Over the last few months, many of us have been moved by following the powerful movement of indigenous leaders defending sacred land, and the earth and water we all share, from the threat of the dangerous Dakota Access Pipeline. In recent days, we have also watched with horror as our computer screens have increasingly filled with images of brutal aggression against and mass arrests of the courageous Water Protectors leading the #NoDAPL encampments in Standing Rock, ND. We have also been heartened by the reports of Rev. Karen Van Fossan, Minister at the UU Fellowship & Church of Bismarck-Mandan, who has been on the ground offering solidarity to indigenous leaders and amplifying their call for people of faith to mobilize public support for this struggle.
In a statement from Karen, issued via with our friends at Standing on the Side of Love yesterday, she writes: “We need you and we need you now. People of faith and conscience are being called to take immediate action and come to Standing Rock in solidarity. Unarmed water protectors have been met with militarized responses at every step. There is an opportunity for us to show up and affirm this prayerful movement. A movement calling for direct action to center Indigenous communities’ autonomy, history and spirituality. A movement working to ensure our collective future.”
There is also a specific call for clergy to join a faith-filled action in Standing Rock next Thursday, November 3rd, described in more detail here.
Whether you are in a position to travel to Standing Rock, to put pressure on decision-makers, or to donate to meet direct needs on the ground, we hope you will find a way to take action, and to ground your efforts in learning about and reflection upon the history of colonialism and systemic oppression of First Nations that we see continuing today.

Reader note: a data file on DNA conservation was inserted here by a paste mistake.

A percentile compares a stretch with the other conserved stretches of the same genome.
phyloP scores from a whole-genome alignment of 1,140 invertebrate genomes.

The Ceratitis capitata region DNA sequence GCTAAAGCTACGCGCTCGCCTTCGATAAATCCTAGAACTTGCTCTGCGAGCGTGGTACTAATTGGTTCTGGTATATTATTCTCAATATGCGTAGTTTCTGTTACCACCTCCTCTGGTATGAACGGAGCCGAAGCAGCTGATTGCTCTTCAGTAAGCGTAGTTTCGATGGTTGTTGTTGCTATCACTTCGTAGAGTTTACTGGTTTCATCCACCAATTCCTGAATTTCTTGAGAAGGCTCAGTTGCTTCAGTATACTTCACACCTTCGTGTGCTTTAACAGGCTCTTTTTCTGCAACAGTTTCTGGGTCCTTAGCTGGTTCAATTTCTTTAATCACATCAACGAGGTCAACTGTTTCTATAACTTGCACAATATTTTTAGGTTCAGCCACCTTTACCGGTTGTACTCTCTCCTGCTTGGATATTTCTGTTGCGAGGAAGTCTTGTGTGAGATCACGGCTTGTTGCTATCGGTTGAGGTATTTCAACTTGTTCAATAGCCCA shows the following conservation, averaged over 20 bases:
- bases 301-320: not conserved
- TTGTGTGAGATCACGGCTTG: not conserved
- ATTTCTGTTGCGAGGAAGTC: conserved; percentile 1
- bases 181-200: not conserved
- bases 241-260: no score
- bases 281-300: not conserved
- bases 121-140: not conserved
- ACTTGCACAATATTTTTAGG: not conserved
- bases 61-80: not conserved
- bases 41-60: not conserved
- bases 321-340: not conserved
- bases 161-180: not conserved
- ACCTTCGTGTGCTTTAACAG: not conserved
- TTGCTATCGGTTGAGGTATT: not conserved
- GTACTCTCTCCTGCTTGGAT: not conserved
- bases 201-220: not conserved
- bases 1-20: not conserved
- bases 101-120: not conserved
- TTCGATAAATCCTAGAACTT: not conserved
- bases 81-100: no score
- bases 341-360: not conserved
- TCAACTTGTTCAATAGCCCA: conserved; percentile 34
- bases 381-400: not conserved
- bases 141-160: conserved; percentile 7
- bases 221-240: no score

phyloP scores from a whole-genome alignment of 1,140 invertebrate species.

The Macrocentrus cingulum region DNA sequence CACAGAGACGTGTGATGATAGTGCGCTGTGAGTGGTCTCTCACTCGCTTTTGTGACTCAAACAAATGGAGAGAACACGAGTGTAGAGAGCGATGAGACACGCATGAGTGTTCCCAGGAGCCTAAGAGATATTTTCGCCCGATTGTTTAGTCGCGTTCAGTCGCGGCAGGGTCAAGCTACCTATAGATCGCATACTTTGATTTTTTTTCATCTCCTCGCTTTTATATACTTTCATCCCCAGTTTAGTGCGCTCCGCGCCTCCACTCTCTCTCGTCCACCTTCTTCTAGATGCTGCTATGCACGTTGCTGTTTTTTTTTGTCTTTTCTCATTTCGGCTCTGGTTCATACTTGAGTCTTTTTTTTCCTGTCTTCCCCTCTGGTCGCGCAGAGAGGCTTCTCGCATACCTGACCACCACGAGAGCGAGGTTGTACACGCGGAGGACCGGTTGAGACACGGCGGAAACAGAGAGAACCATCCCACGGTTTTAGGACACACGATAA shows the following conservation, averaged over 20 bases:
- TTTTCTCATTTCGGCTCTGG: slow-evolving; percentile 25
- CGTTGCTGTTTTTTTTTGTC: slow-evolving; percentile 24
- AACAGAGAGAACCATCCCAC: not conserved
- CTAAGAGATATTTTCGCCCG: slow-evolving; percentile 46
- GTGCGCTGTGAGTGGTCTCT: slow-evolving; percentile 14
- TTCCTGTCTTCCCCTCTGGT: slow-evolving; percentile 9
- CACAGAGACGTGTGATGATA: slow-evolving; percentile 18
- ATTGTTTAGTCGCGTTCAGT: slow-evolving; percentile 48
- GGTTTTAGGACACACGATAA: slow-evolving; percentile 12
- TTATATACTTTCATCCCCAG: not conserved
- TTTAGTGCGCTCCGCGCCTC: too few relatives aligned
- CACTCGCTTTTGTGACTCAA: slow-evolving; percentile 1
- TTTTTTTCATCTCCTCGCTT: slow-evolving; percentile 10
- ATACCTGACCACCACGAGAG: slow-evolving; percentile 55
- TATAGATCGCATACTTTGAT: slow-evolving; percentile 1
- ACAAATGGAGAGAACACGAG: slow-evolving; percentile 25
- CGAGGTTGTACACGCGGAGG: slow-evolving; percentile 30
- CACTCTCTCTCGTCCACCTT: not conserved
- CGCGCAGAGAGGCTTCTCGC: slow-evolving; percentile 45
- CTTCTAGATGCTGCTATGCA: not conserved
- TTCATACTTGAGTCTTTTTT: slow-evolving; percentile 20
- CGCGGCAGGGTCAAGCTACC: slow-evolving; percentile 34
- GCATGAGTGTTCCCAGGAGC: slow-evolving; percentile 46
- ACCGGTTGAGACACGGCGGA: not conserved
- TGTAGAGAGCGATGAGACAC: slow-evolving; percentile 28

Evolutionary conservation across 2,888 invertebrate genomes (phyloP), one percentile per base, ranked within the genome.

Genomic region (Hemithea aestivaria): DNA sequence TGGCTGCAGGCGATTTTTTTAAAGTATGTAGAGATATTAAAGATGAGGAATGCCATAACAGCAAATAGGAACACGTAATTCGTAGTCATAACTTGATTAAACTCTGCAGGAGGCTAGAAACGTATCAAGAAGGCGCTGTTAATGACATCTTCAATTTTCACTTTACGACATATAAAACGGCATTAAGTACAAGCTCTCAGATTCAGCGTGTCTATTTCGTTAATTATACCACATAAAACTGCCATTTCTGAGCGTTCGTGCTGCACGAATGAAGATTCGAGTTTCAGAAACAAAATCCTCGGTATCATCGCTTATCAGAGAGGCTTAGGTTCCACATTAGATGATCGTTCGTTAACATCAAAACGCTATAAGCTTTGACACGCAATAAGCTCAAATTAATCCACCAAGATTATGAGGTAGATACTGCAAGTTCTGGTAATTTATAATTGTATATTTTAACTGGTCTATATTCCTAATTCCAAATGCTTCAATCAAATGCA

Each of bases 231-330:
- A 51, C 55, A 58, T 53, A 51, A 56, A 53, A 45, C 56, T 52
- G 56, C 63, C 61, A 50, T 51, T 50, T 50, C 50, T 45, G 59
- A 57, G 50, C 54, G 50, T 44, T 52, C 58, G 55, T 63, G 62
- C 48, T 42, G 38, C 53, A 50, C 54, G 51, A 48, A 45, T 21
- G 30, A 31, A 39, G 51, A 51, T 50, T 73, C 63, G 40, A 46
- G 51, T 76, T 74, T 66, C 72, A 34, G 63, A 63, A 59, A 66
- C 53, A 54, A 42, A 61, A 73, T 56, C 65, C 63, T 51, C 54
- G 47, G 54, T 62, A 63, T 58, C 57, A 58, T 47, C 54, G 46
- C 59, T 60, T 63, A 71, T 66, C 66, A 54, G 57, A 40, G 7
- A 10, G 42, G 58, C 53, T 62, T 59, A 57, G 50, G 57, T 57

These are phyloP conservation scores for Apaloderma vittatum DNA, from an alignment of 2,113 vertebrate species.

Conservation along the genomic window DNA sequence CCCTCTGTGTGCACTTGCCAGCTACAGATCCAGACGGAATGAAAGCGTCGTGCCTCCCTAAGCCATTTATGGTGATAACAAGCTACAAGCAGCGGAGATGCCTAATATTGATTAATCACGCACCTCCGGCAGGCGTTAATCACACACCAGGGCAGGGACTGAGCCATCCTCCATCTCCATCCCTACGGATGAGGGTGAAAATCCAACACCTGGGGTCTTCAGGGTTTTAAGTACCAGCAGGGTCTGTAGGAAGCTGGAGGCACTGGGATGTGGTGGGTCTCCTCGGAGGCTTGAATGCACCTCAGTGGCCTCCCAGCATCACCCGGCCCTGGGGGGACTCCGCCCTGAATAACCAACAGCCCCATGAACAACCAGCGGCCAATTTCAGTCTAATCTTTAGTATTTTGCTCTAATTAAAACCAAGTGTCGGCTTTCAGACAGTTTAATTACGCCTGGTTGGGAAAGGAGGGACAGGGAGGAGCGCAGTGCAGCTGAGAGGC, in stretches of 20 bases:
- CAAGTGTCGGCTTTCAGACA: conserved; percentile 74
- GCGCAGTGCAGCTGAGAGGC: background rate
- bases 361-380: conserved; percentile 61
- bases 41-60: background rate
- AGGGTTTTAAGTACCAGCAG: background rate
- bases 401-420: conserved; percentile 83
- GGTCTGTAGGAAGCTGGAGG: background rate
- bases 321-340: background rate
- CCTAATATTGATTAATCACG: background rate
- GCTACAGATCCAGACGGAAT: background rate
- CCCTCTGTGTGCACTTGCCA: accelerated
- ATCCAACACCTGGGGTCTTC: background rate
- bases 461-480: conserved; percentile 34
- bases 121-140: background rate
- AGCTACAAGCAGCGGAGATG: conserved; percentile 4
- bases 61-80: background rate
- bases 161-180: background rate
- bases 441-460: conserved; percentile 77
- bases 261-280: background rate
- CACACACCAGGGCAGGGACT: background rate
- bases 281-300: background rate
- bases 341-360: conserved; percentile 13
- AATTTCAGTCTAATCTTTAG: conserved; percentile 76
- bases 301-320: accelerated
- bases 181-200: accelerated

As our friends at MUUSJA have reminded us through their #NoDAPL solidarity work:
Our Unitarian Universalist faith teaches us that we are all inextricably and radically interdependent; that we are part of an interconnected web of existence that encompasses all creatures and the earth. Following those deeply held theological values, in 2012, the UUA General Assembly passed a resolution repudiating the Doctrine of Discovery, calling UUs to work in solidarity with native communities and to make reparations for the impacts of colonization, genocide, land theft, and continuing harms perpetrated against indigenous peoples. If we are to follow through with our pledge, we must acknowledge that we are called to show up in solidarity with our indigenous kin to protect the earth that gives us life, and to resist the legacy of colonization and genocide of the native peoples on whose land we all live.
The time is now. Please join us in taking action today.